If you are thinking that you might eventually wish to pursue a career as a lawyer, whether a solicitor or a barrister, there are two different ways of getting the necessary qualifications. One is to study any subject at University other than Law, then do a one-year Law conversion course and finally complete the relevant vocational course to become a solicitor or a barrister. The other route is to study Law at University, typically for three years, and then take the relevant vocational course.
Graham Virgo, Professor of English Private Law and Deputy Chair of the Law Faculty Board at the University of Cambridge, discusses the benefits of studying a law degree if you wish to progress into the legal professions. Considerations include the breadth and depth of knowledge acquired, the opportunity to learn to think like a lawyer, the opportunities for critical engagement and to develop other legal skills, and the cost.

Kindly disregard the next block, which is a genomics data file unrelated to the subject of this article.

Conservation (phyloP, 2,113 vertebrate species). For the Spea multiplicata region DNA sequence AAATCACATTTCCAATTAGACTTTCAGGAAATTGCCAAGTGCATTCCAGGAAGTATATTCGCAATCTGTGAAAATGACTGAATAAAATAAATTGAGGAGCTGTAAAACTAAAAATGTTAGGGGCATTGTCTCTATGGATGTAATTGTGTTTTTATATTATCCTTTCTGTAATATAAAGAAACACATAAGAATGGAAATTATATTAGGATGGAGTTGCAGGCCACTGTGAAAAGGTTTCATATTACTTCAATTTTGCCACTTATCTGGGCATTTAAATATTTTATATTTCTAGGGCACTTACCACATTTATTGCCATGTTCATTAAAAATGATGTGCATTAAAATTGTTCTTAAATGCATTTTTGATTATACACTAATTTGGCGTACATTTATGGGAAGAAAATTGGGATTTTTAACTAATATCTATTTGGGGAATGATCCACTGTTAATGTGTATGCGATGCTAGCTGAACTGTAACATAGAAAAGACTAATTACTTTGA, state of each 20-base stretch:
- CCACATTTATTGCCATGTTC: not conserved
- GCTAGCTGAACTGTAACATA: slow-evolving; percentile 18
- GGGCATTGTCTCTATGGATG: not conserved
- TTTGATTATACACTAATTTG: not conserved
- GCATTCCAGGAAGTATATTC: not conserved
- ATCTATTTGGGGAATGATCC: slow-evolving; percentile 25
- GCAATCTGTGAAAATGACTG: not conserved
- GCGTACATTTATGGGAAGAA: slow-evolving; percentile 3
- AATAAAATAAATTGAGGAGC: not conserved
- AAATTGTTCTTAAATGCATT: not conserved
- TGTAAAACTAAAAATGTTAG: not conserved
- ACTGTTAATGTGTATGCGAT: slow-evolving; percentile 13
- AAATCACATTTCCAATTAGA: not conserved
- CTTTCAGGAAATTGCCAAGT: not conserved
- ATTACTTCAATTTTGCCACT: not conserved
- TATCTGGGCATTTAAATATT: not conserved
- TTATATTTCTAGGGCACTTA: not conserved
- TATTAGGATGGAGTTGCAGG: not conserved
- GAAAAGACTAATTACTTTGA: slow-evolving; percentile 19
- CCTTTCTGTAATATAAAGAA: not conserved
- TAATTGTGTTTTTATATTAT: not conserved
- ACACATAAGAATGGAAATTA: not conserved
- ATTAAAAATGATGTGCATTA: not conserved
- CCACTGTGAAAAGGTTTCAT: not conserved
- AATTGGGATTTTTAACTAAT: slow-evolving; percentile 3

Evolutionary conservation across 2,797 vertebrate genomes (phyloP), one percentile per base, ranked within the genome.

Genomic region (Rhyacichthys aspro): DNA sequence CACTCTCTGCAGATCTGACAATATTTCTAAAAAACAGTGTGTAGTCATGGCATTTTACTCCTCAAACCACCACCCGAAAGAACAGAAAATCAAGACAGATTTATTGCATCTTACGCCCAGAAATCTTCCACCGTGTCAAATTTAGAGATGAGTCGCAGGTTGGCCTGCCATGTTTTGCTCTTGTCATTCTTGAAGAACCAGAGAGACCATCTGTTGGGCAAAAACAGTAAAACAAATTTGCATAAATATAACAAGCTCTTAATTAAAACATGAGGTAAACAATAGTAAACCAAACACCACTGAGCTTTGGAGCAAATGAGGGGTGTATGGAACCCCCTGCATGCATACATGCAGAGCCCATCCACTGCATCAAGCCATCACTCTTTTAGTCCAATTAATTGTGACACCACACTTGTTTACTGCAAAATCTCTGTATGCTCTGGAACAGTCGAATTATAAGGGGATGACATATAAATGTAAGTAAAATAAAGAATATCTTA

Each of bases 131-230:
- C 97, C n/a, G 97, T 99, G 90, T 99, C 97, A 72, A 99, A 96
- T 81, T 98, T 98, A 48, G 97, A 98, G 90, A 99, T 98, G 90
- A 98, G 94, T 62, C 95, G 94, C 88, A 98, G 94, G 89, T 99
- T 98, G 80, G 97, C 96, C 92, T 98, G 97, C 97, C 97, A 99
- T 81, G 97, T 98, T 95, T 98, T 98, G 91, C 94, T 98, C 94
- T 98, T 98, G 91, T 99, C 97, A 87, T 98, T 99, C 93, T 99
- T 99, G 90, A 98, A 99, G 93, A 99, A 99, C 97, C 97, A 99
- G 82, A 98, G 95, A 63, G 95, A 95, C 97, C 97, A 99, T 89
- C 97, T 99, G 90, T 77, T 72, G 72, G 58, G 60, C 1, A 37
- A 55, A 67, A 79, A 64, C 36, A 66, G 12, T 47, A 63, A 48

As Jonathan Hirst QC, a leading barrister and former Chairman of the Bar, has said: “In my view, pupils who have done an undergraduate law degree start with a very considerable advantage over those who have tried to cram in everything in less than a year. A Law degree allows a student to gain a broader and more mature understanding of the subject.”
For more information about studying a Law degree at the University of Cambridge, see http://www.law.cam.ac.uk/admissions/